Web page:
Drawing and using a gun is only a part of one plan. It is a possible counter action, but not the only one. Keeping your back to the wall in a restaurant is only one technique. We plan for crimes that we hear about, the ones that make the 6:00 news. Most crimes do not occur as the spectacular robbery with multiple patrons in a restaurant or bar. They occur when the victim is alone and vulnerable, in a laundromat, walking a dog, or approaching their automobile or front door. These opportunities for criminals to ply their trade must be countered as well. Gunfighting is not about guns, it's about fighting. You must be willing and able to fight, and fighting is about survival. The gun is only a means of increasing your advantage in a struggle for life and survival. The best way to survive is to recognize and avoid or offset the threat altogether. Survive at all costs.

Related: When Being a Good Guy Isn't Enough
A Tactical Analysis of the Tyler Courthouse Shooting and the Tacoma Mall Shooting
By Syd

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The X

"As they walked from the business toward their Chevrolet Tahoe vehicle, Katherine, who was carrying the night deposit from Catfish King, observed a male suspect running toward her from the wood line at the back corner of the property," an arrest affidavit stated. "She heard the suspect yell something, but she did not understand what he said."
The good guys don't always come out ahead. Go here for the story. More later.....


Tuesday, August 19, 2008

Tactical Granny Chalks One Up

Leda Smith had just arrived home from church when she noticed her exterior door broken. When the 85 year old great grandmother saw a 17 year old intruder in her home, she wasn't going to put up with it. She slipped past him to her bedroom where she kept her gun.

Grabbing her old H&R .22 caliber top break revolver, she confronted the young punk at gun point. Then she marched him out of her bedroom, and into the living room to call police himself. "Dial 911 and don't attempt to throw the phone at me, or do anything bad or I'll just shoot you," she told the intruder.

Next, she forced the intruder to go prone on her living room carpet to wait for police to arrive. State Troopers arrived a short time later, and took the man into custody. Attempted burglary charges are being filed against him and an alleged accomplice.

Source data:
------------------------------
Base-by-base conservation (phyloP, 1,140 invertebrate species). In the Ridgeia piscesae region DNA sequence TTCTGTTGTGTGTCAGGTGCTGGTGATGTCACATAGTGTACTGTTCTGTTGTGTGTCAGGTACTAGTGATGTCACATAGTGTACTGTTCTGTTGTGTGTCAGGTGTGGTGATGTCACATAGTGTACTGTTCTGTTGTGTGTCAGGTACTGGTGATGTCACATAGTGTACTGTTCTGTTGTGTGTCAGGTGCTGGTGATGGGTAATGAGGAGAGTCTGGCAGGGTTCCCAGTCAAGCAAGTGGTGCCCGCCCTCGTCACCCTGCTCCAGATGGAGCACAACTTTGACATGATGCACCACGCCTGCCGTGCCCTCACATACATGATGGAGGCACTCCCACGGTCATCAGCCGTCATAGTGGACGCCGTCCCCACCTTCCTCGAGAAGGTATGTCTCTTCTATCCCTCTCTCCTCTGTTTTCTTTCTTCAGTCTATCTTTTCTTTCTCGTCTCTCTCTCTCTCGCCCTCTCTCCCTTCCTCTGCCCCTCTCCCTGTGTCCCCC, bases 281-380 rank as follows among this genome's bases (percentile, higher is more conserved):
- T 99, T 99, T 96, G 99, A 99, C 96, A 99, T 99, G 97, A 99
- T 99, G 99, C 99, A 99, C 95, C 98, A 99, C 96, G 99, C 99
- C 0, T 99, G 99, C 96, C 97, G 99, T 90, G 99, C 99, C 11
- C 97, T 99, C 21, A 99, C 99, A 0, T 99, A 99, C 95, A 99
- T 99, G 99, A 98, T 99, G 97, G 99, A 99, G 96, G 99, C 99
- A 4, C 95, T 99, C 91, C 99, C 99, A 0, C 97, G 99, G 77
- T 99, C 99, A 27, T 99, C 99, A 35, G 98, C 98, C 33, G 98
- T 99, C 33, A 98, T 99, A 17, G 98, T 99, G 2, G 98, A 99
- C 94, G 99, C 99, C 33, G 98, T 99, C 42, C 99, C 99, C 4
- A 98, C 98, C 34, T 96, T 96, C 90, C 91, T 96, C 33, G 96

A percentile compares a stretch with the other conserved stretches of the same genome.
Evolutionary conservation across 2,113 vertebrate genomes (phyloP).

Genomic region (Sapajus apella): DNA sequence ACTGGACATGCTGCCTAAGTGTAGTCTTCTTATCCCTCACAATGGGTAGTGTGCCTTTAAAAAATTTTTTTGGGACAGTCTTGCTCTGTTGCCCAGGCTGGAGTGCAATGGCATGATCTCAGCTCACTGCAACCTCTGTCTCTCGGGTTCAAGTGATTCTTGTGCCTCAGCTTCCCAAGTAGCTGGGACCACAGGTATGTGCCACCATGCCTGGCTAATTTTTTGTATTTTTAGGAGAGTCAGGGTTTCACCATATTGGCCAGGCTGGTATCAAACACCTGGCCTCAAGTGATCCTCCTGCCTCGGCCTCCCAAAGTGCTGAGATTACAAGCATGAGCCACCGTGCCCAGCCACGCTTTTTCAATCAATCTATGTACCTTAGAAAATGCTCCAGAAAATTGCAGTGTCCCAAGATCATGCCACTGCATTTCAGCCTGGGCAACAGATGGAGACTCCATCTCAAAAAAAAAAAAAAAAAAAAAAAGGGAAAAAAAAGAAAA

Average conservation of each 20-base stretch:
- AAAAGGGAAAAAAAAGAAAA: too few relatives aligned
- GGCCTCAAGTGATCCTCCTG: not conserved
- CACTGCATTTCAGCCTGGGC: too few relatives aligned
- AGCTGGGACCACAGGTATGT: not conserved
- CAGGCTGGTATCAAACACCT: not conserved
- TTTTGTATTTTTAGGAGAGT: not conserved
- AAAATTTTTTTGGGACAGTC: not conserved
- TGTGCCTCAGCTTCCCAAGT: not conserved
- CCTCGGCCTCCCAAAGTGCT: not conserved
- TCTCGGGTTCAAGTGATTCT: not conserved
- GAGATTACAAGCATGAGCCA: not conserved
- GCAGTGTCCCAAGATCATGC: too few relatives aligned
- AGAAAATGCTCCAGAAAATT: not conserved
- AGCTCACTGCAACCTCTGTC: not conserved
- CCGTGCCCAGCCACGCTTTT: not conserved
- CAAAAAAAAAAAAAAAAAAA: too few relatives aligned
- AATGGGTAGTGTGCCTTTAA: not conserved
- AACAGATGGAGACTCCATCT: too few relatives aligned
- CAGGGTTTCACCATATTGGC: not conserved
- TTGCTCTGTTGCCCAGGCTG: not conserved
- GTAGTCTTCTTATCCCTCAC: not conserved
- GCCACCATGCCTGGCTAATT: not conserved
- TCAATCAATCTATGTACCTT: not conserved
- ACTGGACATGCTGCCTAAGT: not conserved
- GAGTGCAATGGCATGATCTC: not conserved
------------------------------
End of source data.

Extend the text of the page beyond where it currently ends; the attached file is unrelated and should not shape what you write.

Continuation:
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Gunnie Frame Repair

"Xavier, the front of this frame came off the back, can you fix it?"

"I don't know Honey, a bit of Elmer's should do the trick. Do you have any clothespins to clamp it with?"


"Heavy duty rubber bands?"


"Those heavy black spring clips that you use at the office to keep your papers together?"


"Well, let me see what I can do........"


Fay's Way

The weather is not looking favorable for commuting by bicycle this week. I'm hoping it will get better, but with Fay blowing over, I doubt it will.


Bicycles in a Disaster Zone

With the opening of hurricane season this year, I was reading an internet article penned by a person considering escaping a hurricane zone by bicycle. The writer listed the advantages, and there are some. However, as much as I love bicycling, I consider a bike to be best used as a secondary mode of transport, one strapped to the exterior of an enclosed vehicle that offers some protection from the elements and from looters during evacuation. Cars can carry more, they can be used as shelter, and if well maintained and used appropriately and in a timely manner, they are vastly superior to a bicycle. Remember, you may be going 300 to 400 miles, with your family in tow, and probably setting up a temporary residence elsewhere. Give yourself the best chance possible.

A bike comes into it's own as a secondary vehicle. It requires no fuel, it can travel over and past things a car cannot. Bikes are great for taking a five mile trip to a gas station, scouting ahead of traffic jams for better places to turn off congested highways(use a partner on the bike and communicate with the FM walkie talkie things), and to get around campsites crowded with evacuees.

If you use a bike to go back into the disaster zone, I recommend a heavy chain lock and a U-lock for when you leave it unattended. A basket is great, and I would run kevlar belted mud grip tires. Roofing nails will be more common than broken glass in the disaster zone. Strap a gallon jug of water to the back. It’s going to be hot and humid. Know your routes.......And alternate ones. Wear gloves and a helmet. Do not travel alone. Carry a gun.
"The debris on Lake Catherine was more interesting and varied as well as more plentiful, to the pile I crossed in Slidell. Besides the usual stuffed animals and TV sets, I noticed a shotgun in a plastic carrying case, bottles of Vodka, Scotch, and J.D., a nearly complete black Naugahide bar with matching naugahide stools, and believe it or not, a dildo. I was in Orleans Parish, after all. They don't call this town the "Big Easy" for nothing."
Here is an informative website about using a bicycle to get around the disaster zone. Remember that you may be the only human life for miles. Give yourself the best chance possible.

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Monday, August 18, 2008

Heller Triumphant

Dick Heller exited a Washington D.C. police station victorious today with his handgun permit. It has been a long time coming. As the first person in D.C. to attempt to register a handgun after the draconian laws of D.C. were declared unconstitutional, Heller's application was rejected on two technicalities. The authorities of Washington D.C. wanted to see the 22 caliber revolver and test fire it. Heller's handguns were stored with a friend in Maryland.